2018 Asian American & Pacific Islander Community Week

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2019 Asian American & Pacific Islander Community Week


Leading up to the Night Market will be a week of programs focusing on AAPI history, the mixed AAPI community, migrant workers, racial fetishization, and South and Southeast AAPI representation. Our goal is to build a stronger community among folx who identify as AAPI at UC Davis and to maintain that connection for future years.

Our theme for this year, Igniting Harmony, signifies the importance of dismantling the perception of a monolithic AAPI identity, highlights the heterogeneity of the AAPI community, and is critical of socio-cultural issues that we face as people of color. 

RSVP to the official Facebook event here!

Not Your Asian Fetish: Asian Women Speak Out Against Sexual Violence (Co-Sponsored By: CARE and My Sister's House)

Monday 4/30 | 3:10-4:10pm | SCC Meeting Room E 
Asian women are stereotyped as submissive and exotic. Learn how that materializes itself in sexual violence.

"Migrant Dreams" Screening

Tuesday 5/1 | 4:10-6:10pm | CCC PEACE Lounge 
This event will host a screening of "Migrant Dreams", which documents Indonesian migrant farm workers in Canada who face exploitation and injustice from their employers. Afterwards, we will have a discussion about the film, issues facing migrant women workers, and what we can do to best support this community. This space is open to anyone to attend and free food will be provided.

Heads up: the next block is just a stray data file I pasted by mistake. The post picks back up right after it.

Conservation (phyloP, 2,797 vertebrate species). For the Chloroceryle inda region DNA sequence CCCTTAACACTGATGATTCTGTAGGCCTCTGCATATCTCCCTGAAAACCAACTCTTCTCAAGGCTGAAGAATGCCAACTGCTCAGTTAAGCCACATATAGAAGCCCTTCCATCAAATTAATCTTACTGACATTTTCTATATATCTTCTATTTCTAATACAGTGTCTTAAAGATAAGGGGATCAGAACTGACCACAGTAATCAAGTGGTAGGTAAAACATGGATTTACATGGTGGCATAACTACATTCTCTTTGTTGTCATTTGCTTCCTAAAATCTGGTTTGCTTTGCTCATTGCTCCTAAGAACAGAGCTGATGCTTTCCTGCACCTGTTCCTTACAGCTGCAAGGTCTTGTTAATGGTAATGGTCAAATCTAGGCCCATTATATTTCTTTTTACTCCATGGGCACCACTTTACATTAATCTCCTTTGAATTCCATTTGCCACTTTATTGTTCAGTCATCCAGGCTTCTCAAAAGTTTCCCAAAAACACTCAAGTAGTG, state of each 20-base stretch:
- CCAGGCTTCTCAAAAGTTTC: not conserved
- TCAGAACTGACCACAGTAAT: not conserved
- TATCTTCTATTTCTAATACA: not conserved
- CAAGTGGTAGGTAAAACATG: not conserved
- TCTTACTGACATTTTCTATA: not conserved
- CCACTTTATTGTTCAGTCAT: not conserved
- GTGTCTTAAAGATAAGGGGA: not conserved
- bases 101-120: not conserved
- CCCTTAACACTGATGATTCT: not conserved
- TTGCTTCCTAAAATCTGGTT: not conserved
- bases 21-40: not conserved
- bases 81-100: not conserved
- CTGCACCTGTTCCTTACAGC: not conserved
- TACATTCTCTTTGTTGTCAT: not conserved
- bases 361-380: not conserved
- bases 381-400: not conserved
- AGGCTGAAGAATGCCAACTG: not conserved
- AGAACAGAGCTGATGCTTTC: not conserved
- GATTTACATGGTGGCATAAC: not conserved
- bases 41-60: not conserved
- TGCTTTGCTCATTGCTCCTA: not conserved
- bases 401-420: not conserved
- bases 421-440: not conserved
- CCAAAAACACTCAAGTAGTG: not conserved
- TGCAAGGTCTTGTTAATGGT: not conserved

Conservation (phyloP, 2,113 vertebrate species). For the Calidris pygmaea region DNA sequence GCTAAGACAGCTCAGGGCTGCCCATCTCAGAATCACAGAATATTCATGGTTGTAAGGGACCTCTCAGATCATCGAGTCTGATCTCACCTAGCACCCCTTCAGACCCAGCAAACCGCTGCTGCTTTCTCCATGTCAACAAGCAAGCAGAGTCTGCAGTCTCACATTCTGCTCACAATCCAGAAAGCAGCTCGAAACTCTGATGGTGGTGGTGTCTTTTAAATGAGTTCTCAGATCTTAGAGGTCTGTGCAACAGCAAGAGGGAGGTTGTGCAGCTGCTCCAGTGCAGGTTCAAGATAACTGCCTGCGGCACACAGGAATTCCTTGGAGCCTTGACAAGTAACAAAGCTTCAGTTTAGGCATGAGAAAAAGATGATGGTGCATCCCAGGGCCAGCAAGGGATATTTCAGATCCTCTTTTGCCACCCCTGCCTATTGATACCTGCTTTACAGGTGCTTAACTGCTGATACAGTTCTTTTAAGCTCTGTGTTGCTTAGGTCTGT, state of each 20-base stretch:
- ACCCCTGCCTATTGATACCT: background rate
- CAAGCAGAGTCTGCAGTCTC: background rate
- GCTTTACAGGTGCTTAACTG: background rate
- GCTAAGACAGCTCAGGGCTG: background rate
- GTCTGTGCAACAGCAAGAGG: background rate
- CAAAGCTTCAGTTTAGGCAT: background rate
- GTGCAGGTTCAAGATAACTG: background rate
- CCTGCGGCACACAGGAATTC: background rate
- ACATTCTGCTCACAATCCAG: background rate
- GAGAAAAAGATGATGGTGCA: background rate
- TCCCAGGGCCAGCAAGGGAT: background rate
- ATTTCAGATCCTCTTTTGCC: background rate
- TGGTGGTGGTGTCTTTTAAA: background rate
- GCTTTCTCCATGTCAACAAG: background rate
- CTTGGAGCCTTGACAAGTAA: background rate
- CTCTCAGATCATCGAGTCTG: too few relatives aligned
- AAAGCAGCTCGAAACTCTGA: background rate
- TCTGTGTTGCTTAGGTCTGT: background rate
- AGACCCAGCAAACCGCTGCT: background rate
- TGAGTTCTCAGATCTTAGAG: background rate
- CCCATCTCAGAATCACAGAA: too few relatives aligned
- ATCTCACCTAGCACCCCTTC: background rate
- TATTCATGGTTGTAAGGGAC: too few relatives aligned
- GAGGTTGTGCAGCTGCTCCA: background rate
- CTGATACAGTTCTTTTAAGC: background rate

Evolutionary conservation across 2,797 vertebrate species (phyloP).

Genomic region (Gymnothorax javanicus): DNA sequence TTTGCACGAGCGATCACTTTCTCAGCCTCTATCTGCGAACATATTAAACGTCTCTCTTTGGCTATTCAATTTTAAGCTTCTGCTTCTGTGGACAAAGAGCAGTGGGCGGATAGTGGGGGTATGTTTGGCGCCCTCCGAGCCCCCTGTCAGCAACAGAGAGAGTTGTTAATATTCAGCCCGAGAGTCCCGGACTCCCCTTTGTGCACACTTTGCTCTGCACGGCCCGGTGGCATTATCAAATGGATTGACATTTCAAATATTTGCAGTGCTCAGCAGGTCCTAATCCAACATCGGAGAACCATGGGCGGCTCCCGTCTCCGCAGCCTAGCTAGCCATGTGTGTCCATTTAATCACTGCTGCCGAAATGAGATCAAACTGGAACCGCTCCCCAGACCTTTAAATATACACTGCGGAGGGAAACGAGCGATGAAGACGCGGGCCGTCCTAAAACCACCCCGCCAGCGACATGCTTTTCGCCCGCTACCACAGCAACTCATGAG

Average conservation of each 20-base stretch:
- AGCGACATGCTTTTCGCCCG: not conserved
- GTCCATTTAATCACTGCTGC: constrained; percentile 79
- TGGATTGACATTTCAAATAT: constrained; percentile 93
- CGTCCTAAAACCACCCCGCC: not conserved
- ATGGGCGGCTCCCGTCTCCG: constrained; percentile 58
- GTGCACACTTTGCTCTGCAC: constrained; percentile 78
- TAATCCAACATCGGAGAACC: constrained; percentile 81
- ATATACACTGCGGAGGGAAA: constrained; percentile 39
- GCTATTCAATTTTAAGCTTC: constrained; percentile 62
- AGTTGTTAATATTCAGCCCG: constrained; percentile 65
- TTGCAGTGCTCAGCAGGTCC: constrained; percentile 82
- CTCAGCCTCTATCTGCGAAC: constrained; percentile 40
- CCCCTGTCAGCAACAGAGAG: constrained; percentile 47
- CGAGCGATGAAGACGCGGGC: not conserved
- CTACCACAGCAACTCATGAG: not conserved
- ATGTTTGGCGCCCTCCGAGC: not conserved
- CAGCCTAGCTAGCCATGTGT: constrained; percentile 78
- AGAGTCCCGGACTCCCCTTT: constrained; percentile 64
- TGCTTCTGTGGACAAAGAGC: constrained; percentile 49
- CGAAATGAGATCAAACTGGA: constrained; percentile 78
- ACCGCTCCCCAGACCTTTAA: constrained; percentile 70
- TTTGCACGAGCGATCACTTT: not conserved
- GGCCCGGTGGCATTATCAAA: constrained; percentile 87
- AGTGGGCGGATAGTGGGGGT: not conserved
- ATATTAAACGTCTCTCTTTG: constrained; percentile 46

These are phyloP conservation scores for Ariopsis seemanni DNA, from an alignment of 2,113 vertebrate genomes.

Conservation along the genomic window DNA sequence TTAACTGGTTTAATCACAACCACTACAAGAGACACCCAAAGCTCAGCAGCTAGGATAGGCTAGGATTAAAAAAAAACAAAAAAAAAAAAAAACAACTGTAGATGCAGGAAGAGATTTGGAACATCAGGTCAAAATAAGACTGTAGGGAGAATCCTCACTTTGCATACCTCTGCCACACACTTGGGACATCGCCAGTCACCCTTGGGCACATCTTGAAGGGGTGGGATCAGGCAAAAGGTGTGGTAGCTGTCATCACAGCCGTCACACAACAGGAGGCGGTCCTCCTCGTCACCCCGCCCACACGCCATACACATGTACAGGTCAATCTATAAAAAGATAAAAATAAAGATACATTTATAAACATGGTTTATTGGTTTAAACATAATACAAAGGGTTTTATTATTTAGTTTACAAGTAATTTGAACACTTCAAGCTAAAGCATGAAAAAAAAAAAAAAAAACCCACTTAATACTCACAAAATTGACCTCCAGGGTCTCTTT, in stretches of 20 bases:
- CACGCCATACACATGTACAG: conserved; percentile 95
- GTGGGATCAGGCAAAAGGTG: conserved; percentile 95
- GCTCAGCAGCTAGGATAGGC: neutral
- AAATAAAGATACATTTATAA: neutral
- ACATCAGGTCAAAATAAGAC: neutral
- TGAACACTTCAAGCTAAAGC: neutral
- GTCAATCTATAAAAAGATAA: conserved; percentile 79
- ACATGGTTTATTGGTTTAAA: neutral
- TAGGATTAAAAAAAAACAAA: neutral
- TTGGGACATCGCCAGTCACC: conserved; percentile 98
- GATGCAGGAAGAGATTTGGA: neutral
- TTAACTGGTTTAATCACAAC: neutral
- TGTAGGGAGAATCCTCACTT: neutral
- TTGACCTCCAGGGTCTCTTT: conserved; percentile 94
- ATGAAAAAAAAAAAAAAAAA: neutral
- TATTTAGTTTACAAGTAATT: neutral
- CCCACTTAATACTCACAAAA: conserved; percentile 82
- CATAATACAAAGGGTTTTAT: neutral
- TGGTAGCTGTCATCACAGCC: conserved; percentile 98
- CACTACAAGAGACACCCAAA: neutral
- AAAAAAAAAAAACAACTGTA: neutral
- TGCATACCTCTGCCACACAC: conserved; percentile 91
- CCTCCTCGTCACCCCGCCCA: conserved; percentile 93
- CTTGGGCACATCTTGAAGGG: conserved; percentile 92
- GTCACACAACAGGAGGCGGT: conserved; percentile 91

To learn more about the film, please feel free to visit their site here!

The Mixed and AAPI Communities Present: Mural Making 

Wednesday 5/2 | 4:10-5:30pm | Hart Hall Courtyard 
Join the mixed AAPI community for collective mural making to build community and create space and visibility! Snacks and cool jams provided. 

In Solidarity, For Black Lives (Co-Sponsored by: Rise Up! Yolo County & UC Davis Department of Asian American Studies)

Thursday 5/3 | 5:10-7:10pm | CCC PEACE Lounge 
There is a long history of anti-Black racism in the Asian American communities. We need to talk honestly about our own beliefs about Black people, the rich history of Afro-Asian solidarity, and the ways we benefit from anti-Black racism in our lives, and the ways we can interrupt this system of oppression.
Our main objective for this workshop is to understand how stereotypes and beliefs about Black people maintain a culture of anti-blackness, reflect on how anti-blackness divides us, and prevents us from building power together. Finally, lay the groundwork for effective allyship with Black communities that acknowledges privileges and shared oppressions. 

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